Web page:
US plans strategic pullout of troops from Africa
WASHINGTON - Pentagon is planning reeducation and redeployment of troops stationed in Africa, with strategic mass pullout being on the offing.
Defense Secretary Mark Esper has ordered the drastic measure as a major step towards getting out of "endless and unnecessary" wars across the globe.
President Donald Trump has been keen to reduce the budget meant for troops working outside the US, something that could define his re-election in 2020.
West Africa is the most targeted operation base where the US troops have been helping French troops in Niger, Mali, Burkina Faso, and other allied nations.
The shock move, the New York Times reported, will start being affected by as soon as in January, as part of significantly reducing the number of troops.
“We’ve begun a review process where I’m looking at every theater, understanding what the requirements are that we set out for, making sure we’re as efficient as possible with our forces,” Mr. Esper told reporters this month.
US troops under African Command account to between 6,000 and 7,000, most of them deployed ostensibly to provide secondary support to local troops.
The troops are part of the global effort in the fight against Boko Haram, ISIL and Al-Qaida, whose threat in West Africa is said not to be dangerous to the US.
Mr. Esper has given Africa Command until January to draft a withdrawal plan, as well as a plan for redeploying troops.
The defense secretary is also considering significant cuts in the Middle East.
In the coming months in Iraq, officials said, Mr. Esper may cut American presence to 2,500 troops from 5,000. And he has already conveyed a desire to withdraw about 4,000 of the nearly 13,000 troops now in Afghanistan.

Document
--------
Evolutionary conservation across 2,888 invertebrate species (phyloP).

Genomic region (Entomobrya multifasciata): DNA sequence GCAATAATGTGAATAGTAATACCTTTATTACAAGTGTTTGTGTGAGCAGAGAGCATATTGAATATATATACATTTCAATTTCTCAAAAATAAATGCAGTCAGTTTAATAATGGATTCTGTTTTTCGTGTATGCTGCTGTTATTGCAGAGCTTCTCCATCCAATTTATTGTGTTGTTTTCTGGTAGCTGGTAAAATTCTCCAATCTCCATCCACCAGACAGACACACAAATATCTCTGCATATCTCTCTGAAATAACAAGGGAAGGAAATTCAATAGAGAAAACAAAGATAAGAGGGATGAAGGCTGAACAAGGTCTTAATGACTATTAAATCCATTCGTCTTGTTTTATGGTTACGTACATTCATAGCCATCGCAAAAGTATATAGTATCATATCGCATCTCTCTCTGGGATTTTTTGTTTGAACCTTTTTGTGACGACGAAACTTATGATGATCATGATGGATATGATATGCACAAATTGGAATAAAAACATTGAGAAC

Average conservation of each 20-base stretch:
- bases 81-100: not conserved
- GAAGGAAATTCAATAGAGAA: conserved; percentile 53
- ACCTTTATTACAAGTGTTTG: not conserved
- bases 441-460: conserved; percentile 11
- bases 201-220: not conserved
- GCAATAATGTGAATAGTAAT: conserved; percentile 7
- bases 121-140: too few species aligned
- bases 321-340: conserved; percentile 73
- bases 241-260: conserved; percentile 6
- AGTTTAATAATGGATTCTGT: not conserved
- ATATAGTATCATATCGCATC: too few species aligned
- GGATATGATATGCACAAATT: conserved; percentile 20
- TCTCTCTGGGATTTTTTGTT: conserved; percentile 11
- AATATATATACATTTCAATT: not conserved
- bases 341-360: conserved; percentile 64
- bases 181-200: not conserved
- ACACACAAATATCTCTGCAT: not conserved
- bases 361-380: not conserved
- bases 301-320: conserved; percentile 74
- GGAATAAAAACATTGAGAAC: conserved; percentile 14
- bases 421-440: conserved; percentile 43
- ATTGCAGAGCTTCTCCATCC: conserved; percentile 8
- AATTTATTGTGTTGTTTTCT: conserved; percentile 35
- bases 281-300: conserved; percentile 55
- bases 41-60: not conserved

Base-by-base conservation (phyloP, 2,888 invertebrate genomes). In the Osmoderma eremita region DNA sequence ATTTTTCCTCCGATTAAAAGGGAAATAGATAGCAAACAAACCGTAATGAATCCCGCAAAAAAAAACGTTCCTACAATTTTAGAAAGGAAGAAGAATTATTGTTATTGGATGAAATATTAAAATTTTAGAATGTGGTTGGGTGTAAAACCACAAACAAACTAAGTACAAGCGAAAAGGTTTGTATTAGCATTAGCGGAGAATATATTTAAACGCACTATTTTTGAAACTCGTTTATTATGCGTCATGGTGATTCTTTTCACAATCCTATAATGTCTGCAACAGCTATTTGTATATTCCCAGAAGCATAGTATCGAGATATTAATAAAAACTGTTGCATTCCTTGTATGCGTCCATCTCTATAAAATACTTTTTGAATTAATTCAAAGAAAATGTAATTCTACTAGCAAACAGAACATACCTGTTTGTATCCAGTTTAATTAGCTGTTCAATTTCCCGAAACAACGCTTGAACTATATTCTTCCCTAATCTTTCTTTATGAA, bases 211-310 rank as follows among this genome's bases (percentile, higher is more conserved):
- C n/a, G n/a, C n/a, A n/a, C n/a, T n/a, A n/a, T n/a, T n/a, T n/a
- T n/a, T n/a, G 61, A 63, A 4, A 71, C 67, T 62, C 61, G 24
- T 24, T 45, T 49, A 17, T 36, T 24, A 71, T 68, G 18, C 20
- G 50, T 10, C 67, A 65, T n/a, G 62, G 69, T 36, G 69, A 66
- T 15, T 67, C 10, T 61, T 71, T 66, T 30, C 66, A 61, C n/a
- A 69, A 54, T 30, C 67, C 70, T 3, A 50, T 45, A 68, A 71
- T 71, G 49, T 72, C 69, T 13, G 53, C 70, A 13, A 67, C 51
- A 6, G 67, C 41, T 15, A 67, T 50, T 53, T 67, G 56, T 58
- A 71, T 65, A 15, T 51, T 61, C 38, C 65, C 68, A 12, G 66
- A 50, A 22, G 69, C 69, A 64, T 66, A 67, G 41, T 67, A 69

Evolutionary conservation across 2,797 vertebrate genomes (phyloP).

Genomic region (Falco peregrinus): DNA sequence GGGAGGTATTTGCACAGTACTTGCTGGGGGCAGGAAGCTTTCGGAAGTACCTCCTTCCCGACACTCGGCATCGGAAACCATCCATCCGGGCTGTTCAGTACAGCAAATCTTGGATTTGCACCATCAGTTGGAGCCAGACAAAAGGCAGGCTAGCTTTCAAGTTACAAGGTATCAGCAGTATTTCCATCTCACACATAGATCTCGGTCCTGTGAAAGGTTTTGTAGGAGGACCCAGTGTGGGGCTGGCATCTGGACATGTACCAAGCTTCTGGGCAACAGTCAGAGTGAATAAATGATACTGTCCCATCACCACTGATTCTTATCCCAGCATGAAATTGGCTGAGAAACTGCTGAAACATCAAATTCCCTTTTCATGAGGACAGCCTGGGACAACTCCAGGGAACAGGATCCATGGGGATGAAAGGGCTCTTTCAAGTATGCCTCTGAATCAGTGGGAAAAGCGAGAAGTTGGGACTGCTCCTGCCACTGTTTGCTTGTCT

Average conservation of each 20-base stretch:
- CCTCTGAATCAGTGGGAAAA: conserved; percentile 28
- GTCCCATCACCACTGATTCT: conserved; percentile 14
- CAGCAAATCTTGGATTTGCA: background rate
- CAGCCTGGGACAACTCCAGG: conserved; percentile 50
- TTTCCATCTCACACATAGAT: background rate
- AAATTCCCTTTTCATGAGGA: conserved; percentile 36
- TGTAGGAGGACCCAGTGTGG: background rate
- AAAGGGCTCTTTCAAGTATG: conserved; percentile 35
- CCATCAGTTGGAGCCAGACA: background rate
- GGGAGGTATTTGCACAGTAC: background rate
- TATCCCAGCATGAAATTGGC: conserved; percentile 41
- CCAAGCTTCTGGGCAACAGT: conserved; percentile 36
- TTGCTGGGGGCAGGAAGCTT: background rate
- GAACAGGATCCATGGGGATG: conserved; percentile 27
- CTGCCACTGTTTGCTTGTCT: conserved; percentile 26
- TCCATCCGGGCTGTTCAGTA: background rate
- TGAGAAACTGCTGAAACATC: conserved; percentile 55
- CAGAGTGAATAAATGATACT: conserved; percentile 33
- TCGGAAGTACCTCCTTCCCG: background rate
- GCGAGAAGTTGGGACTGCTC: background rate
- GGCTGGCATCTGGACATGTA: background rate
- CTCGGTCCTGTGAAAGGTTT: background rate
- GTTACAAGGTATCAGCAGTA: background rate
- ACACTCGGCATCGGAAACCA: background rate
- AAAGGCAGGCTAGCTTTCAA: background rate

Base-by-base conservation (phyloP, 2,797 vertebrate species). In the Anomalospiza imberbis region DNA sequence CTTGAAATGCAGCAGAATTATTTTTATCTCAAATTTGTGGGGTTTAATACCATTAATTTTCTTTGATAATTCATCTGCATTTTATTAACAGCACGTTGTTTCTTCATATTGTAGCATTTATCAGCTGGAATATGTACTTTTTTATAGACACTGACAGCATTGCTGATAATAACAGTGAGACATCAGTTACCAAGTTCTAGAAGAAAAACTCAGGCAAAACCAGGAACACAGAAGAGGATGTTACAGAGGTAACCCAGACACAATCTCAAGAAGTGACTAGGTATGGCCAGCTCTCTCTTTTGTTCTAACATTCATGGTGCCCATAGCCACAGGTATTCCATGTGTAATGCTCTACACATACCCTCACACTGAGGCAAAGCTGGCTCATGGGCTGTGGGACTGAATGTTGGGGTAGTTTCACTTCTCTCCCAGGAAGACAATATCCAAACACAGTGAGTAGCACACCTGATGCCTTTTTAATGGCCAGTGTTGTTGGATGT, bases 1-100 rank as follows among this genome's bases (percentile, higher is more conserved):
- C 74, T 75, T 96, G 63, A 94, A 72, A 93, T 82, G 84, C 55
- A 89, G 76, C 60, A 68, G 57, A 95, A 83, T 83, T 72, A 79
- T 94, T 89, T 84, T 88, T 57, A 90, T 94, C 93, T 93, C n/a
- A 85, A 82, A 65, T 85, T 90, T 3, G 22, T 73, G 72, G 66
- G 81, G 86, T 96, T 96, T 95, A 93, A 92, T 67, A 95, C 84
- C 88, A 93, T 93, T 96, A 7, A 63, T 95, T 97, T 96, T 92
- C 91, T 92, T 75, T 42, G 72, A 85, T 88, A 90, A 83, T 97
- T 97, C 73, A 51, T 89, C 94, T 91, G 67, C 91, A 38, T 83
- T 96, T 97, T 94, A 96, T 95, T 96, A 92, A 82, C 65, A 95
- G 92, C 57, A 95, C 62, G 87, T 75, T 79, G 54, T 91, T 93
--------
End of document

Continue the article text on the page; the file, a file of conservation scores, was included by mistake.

But the Pentagon’s proposed drawdown in West Africa also runs at cross-purposes with a new State Department initiative to combat a resurgent Islamic State there.
“ISIS is outpacing the ability of regional governments and international partners to address that threat,” Secretary of State Mike Pompeo said last month at a meeting of nations fighting the terrorist group.
However, the strategic plan will not immediately affect Somalia, a country that has been struggling with decades of civil war and Al-Shabaab menace.
Currently, at least 500 elite US troops operate in Somalia, where they closely work with Somalia National Army in waging onslaught against the militants.
Besides helping in intelligence gathering, the troops also train Special Forces commonly called Danaab, whose presence in SNA has strengthened the fight against Al-Shabaab.
In October, the Danaab forces thwarted would-be deadly attack are US army base at Ballidogle in Somalia in yet another positive contributions of the Americans.
In total, the US has about 200,000 troops serving outside Washington DC, a number which will be significantly reduced by the end of 2020.
The move could raise eyebrows from US military allies, who have been assisting terror-prone areas in Africa as part of various missions.